By 2030, urban life in Singapore is likely to look greener and feel cooler. More buildings could see facades clad in a protective envelope of nature, said National Development Minister Desmond Lee, as he set out his vision of a City in Nature.
The country is planting one million more trees, which will make the outdoors cooler. Indoor temperatures, too, will be made more comfortable, with improved building design that places windows where they can best harness natural ventilation.
All these efforts will help mitigate the heat from global warming, without the need for additional cooling, Mr Lee said in an interview with The Straits Times on key environmental and sustainability issues.
It was his first interview as Minister for National Development since taking full charge of the ministry in July. Previously, he was its second minister while being the Minister for Social and Family Development.
Residents will be made more aware of the need to save resources - by switching off lights when they are not in use, recycling more and saving water - and coexist with the wildlife that will inevitably be drawn into the green urban landscape, he added.
In short, the Ministry of National Development (MND) on his watch will push hard for urban sustainability. This is not just in terms of physical infrastructure - MND oversees the Housing Board and Building and Construction Authority - but also the way people use them.
Sustainability as a concept is not new to Singapore, but the coronavirus pandemic has prompted the country to push the boundaries.
At the opening of the 14th Parliament last month, President Halimah Yacob spoke of overcoming the economic fallout from Covid-19 with a push towards a green economy and more sustainable growth.
Mr Lee said: "Sustainability has to be a whole-of-government effort that involves many ministries."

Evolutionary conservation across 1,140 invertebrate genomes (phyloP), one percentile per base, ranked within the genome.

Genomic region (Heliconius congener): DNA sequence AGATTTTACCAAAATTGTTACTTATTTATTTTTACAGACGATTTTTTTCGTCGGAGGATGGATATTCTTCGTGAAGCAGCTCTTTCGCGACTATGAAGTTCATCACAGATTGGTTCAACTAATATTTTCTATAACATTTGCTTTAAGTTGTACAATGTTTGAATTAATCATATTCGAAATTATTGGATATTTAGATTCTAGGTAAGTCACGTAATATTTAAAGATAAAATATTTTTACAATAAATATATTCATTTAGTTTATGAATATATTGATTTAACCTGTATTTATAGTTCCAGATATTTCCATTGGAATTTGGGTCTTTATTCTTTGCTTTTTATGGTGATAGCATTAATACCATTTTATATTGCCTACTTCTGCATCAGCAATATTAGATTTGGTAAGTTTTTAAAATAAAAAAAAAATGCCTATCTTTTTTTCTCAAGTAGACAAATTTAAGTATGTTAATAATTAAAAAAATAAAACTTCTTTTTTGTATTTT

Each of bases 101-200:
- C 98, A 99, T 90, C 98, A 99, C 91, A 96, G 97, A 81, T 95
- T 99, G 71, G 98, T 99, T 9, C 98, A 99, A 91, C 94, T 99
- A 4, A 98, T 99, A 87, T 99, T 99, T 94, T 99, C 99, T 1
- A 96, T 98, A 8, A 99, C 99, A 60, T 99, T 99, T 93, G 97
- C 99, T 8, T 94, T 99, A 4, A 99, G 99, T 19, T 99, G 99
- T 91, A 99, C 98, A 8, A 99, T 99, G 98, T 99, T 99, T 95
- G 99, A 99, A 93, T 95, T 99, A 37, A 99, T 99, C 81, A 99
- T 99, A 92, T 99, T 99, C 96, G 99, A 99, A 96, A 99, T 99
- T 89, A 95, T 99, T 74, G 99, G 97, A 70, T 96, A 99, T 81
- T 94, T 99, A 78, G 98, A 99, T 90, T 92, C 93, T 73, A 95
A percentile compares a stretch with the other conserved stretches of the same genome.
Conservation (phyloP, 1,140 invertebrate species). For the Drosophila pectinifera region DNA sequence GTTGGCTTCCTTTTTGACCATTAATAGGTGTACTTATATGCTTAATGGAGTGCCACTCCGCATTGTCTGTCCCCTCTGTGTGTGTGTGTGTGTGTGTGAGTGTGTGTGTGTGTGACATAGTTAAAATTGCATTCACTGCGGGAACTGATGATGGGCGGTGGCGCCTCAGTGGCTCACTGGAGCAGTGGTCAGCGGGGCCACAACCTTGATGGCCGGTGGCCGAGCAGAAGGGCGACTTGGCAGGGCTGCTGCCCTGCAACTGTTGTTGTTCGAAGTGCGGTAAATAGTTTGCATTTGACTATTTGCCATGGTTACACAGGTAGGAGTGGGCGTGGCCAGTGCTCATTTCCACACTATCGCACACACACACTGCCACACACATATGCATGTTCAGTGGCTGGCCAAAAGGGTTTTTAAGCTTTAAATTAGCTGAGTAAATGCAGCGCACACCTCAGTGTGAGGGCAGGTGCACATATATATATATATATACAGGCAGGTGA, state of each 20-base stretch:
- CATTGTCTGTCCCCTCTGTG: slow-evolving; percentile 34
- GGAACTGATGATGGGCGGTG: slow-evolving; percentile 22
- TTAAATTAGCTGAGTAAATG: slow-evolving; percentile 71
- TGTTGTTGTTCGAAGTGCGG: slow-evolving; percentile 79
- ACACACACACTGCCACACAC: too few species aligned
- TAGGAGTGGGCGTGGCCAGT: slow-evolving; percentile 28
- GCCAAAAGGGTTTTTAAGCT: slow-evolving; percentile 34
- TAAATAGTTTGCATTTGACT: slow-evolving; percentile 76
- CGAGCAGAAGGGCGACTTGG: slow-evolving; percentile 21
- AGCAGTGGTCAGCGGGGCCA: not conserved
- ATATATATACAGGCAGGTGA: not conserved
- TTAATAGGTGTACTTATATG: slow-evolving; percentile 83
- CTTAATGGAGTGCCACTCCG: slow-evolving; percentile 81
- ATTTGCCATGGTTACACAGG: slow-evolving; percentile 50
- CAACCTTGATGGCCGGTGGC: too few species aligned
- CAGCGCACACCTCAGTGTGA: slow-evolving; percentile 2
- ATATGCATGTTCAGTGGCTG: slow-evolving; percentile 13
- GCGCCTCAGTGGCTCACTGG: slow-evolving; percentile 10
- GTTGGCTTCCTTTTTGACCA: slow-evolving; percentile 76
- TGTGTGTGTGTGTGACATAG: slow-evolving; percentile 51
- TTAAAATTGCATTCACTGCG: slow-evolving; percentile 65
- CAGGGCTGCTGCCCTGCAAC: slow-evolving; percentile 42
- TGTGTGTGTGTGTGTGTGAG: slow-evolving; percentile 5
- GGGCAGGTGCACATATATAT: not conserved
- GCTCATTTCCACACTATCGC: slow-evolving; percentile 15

And for MND, the focus is on Singapore's physical infrastructure.
The built environment is resource-intensive so it is critical to ensure that resource-and land-scarce Singapore maximises the use of space, Mr Lee stressed.
"Sustainability and resilience go hand in hand. To be resilient to shocks, we have to be sustainable in the way we do things," he added.
The notion of sustainability is also a mindset, he said.
It is one that engenders a spirit of stewardship - so resources are carefully used and set aside for the future - and partnership, so resources are used efficiently. This would put the country in good stead to weather challenges like Covid-19, Mr Lee said.
"For a government to be sustainable as a steward is to recognise that these resources are to be marshalled, cared for and used judiciously... (while) recognising that you owe a responsibility to the future of Singaporeans who have no voice today," said the 44-year-old.
Mr Lee has intimate knowledge of flora and fauna, revealing his passion for the environment. This was clear at last Wednesday's interview at the Singapore Botanic Gardens, where he reeled off the scientific names of several plants.
Nature has many gifts to offer, he mused as we stood under a princess vine (Cissus verticillata).
Trees provide shade, cleanse the air and take in heat-trapping carbon dioxide from the atmosphere. "Mangroves are the most effective because of the substrate," he added.
On these services of nature, he said: "In a city, we should cherish it all the more because the artificial or industrial solutions are costly and nowhere as effective."
Asked how Singapore will balance its aspirations of being a City in Nature with people's needs, the minister acknowledged the perennial tussle between development and conservation. Stewardship is part of sustainability, he said.
"In MND, we have to make sure we care for all Singaporeans... In the limited land that we have, we have to be very good stewards and try to balance all the needs and, where possible, find the middle ground, rather than see them as polar opposites."